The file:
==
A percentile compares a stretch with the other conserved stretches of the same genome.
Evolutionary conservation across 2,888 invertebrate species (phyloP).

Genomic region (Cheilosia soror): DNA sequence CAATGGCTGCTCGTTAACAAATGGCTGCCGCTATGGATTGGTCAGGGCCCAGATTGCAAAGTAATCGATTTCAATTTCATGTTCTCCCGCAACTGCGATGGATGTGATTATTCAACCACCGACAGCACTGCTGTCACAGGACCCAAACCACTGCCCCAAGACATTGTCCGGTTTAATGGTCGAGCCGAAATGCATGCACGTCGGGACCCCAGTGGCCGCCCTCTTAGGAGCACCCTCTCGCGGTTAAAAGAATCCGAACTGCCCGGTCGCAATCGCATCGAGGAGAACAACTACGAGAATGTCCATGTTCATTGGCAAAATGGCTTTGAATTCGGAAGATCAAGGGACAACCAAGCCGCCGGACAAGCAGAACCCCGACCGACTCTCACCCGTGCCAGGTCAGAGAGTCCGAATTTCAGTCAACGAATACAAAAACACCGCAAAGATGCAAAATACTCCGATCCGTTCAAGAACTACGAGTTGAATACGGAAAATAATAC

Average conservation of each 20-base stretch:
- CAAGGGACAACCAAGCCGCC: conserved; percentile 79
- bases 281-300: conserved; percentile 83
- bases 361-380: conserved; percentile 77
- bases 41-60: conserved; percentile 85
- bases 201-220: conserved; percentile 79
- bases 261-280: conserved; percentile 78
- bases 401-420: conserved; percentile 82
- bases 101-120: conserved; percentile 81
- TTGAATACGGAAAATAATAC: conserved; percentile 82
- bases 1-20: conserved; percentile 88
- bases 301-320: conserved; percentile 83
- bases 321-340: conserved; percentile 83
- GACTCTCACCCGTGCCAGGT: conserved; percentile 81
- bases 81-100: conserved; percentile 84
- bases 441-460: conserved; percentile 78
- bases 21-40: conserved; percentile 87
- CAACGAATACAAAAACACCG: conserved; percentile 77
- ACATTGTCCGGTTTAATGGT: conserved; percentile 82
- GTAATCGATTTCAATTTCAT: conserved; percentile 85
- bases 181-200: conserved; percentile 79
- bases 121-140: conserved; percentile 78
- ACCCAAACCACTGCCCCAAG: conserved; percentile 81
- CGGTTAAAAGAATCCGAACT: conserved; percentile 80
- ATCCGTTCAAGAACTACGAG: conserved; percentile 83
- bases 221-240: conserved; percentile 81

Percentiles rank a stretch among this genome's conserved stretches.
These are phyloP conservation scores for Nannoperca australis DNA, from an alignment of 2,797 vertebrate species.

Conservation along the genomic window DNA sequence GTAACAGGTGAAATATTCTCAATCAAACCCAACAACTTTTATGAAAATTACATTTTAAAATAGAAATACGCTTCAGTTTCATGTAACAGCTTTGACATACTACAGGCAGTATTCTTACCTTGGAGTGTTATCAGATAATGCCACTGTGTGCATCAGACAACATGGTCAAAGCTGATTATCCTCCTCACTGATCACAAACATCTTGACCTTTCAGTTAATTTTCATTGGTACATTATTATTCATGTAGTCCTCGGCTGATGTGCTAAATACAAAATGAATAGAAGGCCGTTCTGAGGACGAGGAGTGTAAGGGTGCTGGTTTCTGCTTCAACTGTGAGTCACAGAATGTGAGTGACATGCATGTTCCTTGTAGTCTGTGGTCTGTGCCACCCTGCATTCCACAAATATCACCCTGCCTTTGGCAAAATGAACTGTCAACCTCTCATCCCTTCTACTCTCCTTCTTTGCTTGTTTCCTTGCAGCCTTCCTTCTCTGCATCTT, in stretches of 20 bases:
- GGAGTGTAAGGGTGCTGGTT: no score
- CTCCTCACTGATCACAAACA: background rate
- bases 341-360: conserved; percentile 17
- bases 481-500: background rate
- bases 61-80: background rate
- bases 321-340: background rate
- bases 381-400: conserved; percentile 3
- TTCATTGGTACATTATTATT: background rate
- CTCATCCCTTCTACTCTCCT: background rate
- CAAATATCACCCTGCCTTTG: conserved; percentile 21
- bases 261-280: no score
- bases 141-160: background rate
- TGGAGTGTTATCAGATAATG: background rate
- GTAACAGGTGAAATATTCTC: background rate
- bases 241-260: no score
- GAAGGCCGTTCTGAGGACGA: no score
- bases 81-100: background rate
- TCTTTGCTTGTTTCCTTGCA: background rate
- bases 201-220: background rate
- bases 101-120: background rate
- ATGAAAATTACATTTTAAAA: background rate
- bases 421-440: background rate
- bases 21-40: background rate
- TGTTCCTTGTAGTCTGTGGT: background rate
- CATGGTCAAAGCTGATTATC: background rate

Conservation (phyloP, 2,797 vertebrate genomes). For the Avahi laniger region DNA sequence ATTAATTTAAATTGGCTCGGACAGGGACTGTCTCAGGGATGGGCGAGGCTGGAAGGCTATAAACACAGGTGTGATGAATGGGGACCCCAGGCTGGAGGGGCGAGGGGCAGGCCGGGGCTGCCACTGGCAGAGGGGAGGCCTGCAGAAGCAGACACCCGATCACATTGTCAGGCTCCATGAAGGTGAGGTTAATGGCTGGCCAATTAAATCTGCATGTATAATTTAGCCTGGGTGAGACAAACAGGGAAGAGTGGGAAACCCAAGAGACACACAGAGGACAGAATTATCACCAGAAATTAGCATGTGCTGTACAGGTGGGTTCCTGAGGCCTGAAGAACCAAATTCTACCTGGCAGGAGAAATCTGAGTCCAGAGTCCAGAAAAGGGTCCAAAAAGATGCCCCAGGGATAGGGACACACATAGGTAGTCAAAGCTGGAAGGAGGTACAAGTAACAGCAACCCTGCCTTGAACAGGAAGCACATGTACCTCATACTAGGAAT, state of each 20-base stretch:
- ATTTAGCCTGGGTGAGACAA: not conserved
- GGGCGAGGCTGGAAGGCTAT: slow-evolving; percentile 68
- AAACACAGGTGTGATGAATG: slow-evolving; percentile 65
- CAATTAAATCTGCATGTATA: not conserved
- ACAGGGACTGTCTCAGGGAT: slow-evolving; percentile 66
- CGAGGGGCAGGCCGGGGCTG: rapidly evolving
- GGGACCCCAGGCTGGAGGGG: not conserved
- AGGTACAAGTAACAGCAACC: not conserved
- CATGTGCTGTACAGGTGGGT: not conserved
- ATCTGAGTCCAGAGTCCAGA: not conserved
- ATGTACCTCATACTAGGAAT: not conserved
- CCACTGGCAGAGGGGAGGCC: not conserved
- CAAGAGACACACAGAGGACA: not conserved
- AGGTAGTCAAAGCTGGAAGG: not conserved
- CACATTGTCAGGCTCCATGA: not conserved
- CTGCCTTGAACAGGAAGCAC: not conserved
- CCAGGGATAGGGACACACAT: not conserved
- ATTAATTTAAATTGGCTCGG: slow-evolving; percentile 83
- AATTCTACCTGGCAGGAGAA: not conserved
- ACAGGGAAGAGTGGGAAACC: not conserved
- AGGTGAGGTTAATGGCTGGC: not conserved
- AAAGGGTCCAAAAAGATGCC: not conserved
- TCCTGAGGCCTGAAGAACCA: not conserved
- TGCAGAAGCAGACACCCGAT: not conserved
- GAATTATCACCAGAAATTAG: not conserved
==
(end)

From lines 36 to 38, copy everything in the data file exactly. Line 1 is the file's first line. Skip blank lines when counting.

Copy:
- bases 481-500: background rate
- bases 61-80: background rate
- bases 321-340: background rate